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Mato Grosso is a world leader in the adoption of agricultural biotechnology

With a total of 12.68 million hectares (ha) of planted transgenic crops, Mato Grosso stands out in the scenario of growing genetically modified organisms (GM) in Brazil. The state has the largest area with GMOs in the country, followed by Paraná (7.23 million ha) and Rio Grande do Sul (5.53 million ha). If it were a country, Mato Grosso would be in the fourth position (among 28 countries) of the global ranking of transgenic adoption, behind only the United States (70.9 million ha), Brazil (44.2 million ha) and Argentina (24.5 million ha).

In Mato Grosso, genetically modified (GM) soybean occupies 9.07 million ha, almost the total area cultivated with oleogenous (99.3%). The rates of adoption of GM corn and cotton, the other two crops with transgenic varieties available in Brazil, are also significant. The data are from the latest report of the International Service for Acquisition of Applications in Agrobiotechnology (ISAAA). For Adriana Brondani, the executive director of the Biotechnology Information Council (CIB), the state's role is due to its agricultural vocation and the development of technologies adapted to the region. "The high levels of adoption of transgenics in Mato Grosso reveal the recognition of the efficiency of these seeds by the farmers and the confidence in their safety," he says.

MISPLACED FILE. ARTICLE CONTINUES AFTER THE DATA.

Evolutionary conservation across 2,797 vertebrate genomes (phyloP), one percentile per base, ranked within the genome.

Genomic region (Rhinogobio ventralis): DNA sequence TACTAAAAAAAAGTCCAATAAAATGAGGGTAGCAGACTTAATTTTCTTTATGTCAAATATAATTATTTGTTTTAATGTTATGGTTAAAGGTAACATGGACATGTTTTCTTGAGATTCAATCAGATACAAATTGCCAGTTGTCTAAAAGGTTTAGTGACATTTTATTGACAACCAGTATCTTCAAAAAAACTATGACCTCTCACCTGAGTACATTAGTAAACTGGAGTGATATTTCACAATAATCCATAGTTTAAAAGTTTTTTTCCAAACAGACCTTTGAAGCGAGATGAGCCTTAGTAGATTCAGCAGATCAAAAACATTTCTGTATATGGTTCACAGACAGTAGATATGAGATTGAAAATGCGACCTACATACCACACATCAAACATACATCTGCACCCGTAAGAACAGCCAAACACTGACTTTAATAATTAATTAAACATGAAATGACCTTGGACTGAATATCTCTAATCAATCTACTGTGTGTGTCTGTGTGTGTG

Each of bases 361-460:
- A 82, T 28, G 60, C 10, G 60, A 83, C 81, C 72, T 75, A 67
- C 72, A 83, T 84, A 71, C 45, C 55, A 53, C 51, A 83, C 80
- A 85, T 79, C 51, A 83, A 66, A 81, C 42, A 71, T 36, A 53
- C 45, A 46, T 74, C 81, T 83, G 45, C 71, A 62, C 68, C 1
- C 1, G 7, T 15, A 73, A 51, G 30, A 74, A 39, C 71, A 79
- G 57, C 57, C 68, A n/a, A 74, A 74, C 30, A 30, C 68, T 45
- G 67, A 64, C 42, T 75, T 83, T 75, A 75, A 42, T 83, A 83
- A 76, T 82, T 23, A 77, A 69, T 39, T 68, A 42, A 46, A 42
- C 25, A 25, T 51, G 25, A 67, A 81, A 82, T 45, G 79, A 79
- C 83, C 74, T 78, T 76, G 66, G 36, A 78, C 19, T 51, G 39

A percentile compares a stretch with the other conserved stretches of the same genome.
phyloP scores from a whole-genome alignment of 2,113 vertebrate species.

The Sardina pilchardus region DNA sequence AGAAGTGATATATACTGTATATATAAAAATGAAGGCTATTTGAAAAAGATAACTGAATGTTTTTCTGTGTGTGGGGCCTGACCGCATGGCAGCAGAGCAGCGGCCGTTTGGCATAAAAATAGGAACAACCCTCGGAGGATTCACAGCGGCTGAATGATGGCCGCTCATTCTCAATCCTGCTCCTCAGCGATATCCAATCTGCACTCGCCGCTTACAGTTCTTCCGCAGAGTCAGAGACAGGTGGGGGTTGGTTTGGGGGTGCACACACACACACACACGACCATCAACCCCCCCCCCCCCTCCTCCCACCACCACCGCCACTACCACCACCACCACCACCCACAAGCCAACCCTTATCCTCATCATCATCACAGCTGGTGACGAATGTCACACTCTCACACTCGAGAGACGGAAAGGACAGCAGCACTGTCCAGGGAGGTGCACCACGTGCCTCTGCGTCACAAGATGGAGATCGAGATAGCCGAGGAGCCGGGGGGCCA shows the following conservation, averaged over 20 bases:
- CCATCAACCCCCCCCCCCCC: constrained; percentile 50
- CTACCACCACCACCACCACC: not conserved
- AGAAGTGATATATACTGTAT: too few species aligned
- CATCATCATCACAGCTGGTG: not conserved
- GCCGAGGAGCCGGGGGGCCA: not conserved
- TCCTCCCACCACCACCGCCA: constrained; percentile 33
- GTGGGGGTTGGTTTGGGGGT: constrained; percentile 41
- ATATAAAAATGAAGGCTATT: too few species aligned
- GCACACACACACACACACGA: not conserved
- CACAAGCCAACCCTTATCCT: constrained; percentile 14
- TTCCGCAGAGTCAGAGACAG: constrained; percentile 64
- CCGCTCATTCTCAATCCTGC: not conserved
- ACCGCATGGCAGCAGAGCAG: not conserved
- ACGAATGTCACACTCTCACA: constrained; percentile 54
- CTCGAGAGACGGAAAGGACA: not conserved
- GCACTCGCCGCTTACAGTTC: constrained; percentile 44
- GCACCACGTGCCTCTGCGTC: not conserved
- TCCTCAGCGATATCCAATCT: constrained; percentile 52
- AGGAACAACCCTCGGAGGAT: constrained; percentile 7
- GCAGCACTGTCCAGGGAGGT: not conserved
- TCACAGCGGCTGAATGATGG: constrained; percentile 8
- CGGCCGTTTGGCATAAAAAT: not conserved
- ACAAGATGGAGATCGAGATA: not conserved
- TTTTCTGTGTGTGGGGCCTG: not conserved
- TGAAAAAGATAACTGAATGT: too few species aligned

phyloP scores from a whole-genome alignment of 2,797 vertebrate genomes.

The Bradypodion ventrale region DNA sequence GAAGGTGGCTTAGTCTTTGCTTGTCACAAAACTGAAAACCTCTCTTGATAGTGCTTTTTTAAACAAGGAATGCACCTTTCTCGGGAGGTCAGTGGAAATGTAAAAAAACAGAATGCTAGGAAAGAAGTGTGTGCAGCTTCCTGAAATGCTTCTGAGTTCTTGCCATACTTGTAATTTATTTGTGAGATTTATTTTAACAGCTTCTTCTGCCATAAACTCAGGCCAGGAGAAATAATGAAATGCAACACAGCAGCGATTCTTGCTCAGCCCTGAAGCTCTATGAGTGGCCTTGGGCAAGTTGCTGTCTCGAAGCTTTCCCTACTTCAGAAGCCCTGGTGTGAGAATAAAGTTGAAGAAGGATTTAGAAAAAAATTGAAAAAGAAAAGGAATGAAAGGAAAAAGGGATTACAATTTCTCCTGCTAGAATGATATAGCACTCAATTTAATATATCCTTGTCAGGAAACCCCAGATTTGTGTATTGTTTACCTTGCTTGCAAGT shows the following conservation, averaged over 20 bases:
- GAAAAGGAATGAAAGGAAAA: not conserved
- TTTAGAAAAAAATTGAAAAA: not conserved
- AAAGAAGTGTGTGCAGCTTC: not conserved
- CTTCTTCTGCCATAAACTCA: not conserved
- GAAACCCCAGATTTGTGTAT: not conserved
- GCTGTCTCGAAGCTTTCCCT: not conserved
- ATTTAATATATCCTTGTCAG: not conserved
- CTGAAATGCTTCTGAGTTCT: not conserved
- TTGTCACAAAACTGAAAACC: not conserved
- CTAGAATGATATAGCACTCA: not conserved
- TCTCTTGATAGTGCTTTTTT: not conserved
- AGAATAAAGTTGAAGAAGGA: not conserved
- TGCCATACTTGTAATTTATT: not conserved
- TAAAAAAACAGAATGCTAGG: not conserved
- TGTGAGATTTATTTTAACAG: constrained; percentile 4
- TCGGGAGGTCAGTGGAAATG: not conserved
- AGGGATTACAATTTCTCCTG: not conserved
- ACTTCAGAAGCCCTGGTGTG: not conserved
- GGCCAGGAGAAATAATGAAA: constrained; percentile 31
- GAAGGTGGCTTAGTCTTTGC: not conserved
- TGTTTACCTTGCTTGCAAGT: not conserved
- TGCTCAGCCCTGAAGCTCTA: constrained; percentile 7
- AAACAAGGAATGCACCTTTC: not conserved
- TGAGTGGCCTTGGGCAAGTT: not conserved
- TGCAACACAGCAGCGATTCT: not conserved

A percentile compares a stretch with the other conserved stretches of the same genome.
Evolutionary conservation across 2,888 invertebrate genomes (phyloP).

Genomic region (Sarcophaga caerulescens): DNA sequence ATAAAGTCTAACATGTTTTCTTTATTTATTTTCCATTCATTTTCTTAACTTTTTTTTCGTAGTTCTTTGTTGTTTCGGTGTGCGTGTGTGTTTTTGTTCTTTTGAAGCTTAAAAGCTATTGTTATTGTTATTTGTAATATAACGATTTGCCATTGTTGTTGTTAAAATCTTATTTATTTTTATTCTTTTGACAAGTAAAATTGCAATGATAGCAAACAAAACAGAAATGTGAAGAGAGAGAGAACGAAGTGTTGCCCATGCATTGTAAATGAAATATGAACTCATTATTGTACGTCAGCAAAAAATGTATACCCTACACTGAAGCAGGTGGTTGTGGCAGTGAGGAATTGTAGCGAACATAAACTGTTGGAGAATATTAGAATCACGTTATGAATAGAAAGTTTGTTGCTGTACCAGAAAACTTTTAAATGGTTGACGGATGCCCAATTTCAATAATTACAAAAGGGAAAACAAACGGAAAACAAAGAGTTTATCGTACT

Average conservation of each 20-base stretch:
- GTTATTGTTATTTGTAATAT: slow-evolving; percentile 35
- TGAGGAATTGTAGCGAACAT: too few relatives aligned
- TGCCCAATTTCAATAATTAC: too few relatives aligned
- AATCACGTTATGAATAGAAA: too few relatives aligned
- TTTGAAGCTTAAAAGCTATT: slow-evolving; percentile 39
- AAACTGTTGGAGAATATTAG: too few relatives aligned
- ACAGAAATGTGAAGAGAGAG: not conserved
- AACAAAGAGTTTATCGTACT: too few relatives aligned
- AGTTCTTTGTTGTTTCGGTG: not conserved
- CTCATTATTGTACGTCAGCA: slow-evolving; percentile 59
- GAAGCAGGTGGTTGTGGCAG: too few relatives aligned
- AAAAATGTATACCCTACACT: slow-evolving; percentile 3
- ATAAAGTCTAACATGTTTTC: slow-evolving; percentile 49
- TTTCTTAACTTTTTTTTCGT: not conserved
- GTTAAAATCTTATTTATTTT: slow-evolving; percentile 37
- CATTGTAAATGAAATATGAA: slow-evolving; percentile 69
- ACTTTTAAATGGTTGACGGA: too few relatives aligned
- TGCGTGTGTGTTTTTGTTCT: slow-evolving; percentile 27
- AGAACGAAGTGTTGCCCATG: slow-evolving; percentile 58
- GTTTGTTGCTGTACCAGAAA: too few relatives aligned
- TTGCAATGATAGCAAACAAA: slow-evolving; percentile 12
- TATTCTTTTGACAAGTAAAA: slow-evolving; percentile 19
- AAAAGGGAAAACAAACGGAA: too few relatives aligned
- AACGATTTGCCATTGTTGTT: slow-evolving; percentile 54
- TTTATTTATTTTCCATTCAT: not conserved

The use of transgenic seeds has brought benefits to Brazil since they facilitate crop management and can provide productivity gains, reducing the need to expand arable land for food production. In addition, due to the additional characteristics of GM seeds, they favor the adoption of more sustainable agricultural practices.

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